Gayle Rogers is Andrew W. Mellon professor and chair of English, Dietrich School Special Liaison for Outreach and Development, and affiliated faculty with the Global Studies Center, Center for Latin American Studies, European Studies Center, and Cultural Studies program. He works primarily on the history of ideas, global modernisms, translation theory, comparative literature, critical history, and the intersections of literature, economics, and risk theory.
His recent works include Speculation: A Cultural History from Aristotle to AI (Columbia University Press, 2021) and The New Modernist Studies Reader: An Anthology of Essential Criticism, ed. with Sean Latham (Bloomsbury Academic, 2021). He was also editor of “Risk: A Dossier”, a special issue of Critical Quarterly (April 2021).
His previous books include Incomparable Empires: Modernism and the Translation of American and Spanish Literatures (Columbia UP, 2016), and Modernism and the New Spain: Britain, Cosmopolitan Europe, and Literary History (Oxford UP, 2012). With Sean Latham, he co-authored Modernism: Evolution of an Idea (Bloomsbury Academic, 2015). This book launched the New Modernisms series, which Latham and Rogers co-edit.
He is a member of the Executive Committee of the Association of Departments of English and an MLA Certified External Reviewer. He serves on the editorial board of Modernism/modernity and, in the past, served on the board of the Modernist Studies Association. He was a member of the organizing committee for MSA’s 2014 conference in Pittsburgh. He has been a member of the MLA First Book Prize committee and chaired the MSA Book Prize committee. He most recently chaired the MLA's division on prose fiction. He is associate editor Critical Quarterly, and with Jonathan Arac, was co-organizer of the 2016 Society for Novel Studies conference. He is a founding member of the international consortium El ensayo literario. At Pitt, he has served the sexual harassment and discrimination policy committee, the Provost's Advisory Committee on Undergraduate Programs, the Dietrich School Graduate Council, and many grant review committees. He has been chair of the Humanities Council, co-director of the Literature Program and associate chair of English, among his service roles. His teaching focuses on modernism, world literary history, the politics of translation and aesthetic theory, cosmopolitanism and history, and the novel.
His work has been funded by the NEH, the Hewlett Foundation, and the Spanish Ministry of Education, Culture, and Sports.
Research and Publications
Selected other publications are listed below:
“Cryptocurrency, Speculation, and How We Imagine the Future,” CUP Blog (November 2021).
“Too Much Information: Candor and the Department Chair,” Chronicle of Higher Education (October 2021).
“Why Does Speculation Persist in the Age of Predictive Data?”, History News Network (July 2021).
“Speculation” (New Books Network Podcast Interview).
“What the Memestock and Crypto Surges Say about Speculating in the 21st Century” (Thorns Have Roses Podcast Interview).
“From Tulips and Scrips to Bitcoin and Meme Stocks: How the Act of Speculating Became a Financial Mania,” The Conversation (April 2021; republished in 30+ media outlets).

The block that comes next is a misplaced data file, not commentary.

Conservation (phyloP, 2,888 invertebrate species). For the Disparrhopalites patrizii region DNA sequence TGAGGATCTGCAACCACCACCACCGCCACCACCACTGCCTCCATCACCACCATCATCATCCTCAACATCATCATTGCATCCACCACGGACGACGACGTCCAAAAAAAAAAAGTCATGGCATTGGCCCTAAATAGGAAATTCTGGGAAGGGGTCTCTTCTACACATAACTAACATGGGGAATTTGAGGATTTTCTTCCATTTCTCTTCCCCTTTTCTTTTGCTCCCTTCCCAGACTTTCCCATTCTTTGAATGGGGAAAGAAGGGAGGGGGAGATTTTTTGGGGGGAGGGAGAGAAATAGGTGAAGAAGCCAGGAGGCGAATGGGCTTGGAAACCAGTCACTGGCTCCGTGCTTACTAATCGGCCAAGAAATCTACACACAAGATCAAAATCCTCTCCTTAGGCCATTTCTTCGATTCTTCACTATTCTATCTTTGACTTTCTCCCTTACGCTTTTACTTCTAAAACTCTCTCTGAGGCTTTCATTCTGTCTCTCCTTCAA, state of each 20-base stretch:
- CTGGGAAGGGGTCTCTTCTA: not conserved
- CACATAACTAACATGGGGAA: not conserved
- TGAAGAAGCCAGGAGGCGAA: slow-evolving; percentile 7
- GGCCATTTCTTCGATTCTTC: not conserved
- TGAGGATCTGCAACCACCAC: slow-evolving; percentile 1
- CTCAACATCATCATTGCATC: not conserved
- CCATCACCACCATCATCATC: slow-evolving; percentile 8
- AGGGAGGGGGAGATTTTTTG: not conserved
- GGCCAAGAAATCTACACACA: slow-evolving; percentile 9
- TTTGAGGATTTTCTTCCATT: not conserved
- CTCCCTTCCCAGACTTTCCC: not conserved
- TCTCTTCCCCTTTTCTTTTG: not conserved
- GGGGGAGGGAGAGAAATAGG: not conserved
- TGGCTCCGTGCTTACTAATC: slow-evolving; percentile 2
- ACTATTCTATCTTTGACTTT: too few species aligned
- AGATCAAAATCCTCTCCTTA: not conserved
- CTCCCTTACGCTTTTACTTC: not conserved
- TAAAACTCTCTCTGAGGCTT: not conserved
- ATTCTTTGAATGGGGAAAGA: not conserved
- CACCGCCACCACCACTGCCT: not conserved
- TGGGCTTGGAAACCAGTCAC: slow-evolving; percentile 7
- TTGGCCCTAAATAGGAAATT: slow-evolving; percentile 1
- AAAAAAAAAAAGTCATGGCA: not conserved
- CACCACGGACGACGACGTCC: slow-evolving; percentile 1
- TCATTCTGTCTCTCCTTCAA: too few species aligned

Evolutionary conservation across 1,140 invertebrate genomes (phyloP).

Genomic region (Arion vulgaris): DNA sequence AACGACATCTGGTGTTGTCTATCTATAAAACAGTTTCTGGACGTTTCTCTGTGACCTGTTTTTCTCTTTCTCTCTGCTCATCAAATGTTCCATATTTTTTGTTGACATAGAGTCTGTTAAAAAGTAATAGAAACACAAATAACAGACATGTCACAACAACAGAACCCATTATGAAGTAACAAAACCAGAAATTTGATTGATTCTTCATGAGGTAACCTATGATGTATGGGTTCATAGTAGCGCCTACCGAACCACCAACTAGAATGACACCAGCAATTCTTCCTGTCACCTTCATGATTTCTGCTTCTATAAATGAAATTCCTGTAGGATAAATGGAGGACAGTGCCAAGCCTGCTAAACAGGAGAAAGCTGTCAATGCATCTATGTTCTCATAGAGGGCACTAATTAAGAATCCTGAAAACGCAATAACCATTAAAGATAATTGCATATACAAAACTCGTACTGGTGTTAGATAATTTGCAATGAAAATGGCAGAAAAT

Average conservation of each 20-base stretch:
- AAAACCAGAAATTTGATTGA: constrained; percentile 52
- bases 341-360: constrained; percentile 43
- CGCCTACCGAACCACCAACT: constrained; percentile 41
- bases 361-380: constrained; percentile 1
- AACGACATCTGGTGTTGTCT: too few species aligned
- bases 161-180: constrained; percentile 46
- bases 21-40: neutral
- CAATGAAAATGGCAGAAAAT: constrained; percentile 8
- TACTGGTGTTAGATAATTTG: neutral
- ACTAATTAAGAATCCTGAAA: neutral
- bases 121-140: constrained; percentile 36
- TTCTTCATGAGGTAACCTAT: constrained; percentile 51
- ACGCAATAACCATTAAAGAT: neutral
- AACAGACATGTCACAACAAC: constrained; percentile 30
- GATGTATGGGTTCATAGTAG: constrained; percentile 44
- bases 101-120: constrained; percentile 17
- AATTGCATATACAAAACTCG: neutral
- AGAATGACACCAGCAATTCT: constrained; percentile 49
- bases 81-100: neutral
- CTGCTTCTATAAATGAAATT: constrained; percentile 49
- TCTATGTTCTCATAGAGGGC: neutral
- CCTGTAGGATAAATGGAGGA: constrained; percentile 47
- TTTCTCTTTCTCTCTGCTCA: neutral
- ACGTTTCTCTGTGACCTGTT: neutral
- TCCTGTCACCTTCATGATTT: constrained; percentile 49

“Risk’s Instruments: Speculation, Futurity, and Modernist Finance,” in The New Modernist Studies, ed. Douglas Mao (Cambridge UP, 2021): 278–96.
“Translation and/as Disconnection,” co-ed. and intro. with Joshua L. Miller,
Modernism/modernity Print Plus (Sept. 2018).
Oliverio Girondo's 'Superwords,' Public Books
“Death by Prefix? The Paradoxical Life of Modernist Studies,” LA Review of Books
"Translation,” in A New Vocabulary for Global Modernism, ed. Eric Hayot and Rebecca L. Walkowitz (Columbia UP, 2016), 248–62.
“American Modernisms in the World,” in The Cambridge Companion to the American Modernist Novel, ed. Joshua Miller (Cambridge: Cambridge UP, 2015), 227–44.
“‘Spanish is a language Tu’: Hemingway’s Cubist Spanglish,” NOVEL: A Forum on Fiction 48:2 (August 2015): 224–42.
“Jiménez, Modernism/o, and the Languages of Comparative Modernist Studies,” Comparative Literature 66:1 (Winter 2014): 127–47.
“Restaging the Disaster: Dos Passos and National Literatures after the Spanish-American War,” Journal of Modern Literature 36:2 (Winter 2013): 61–79.
“1616, Bilingual Modernism, and Anglo-Spanish Literary History,” Journal of Modern Periodical Studies 4:1 (2013): 100–110.
“El cosmopolitismo de Ortega: Kant, nacionalismo y el intelectual contemporáneo estadounidense,” trans. Sebastián Urli, Revista de Estudios Orteguianos 26 (2013): 79–99.
“Joyce and the Spanish Ulysses,” Modernism/modernity 19:2 (April 2012): 255–75.
“The Circulation of Interwar Anglophone and Hispanic Modernisms,” in The Oxford Handbook of Global Modernisms, ed. Mark Wollaeger (New York: Oxford UP, 2012), 461–77.
Interview and profile of Ben Lerner, Contemporary Literature 54:2 (Summer 2013): 219–38.
“Is the Spanish Language White?”, Pittsburgh Post-Gazette, July 14, 2013: B1, 8.
“James Joyce in His Labyrinth” (translation, preface, and annotations to Antonio Marichalar, “James Joyce en su laberinto” ), Publications of the Modern Language Association (PMLA) 124:3 (May 2009): 926–38.
Review of F. B. Eyes: How J. Edgar Hoover’s Ghostreaders Framed African American Literature, by William J. Maxwell, Los Angeles Review of Books (January 2015): lareviewofbooks.org/review/g-men-literary-critics
History of ideas; global modernisms; comparative literature; empire; translation theory; critical history; English, American, and Spanish literatures; speculation and speculative fiction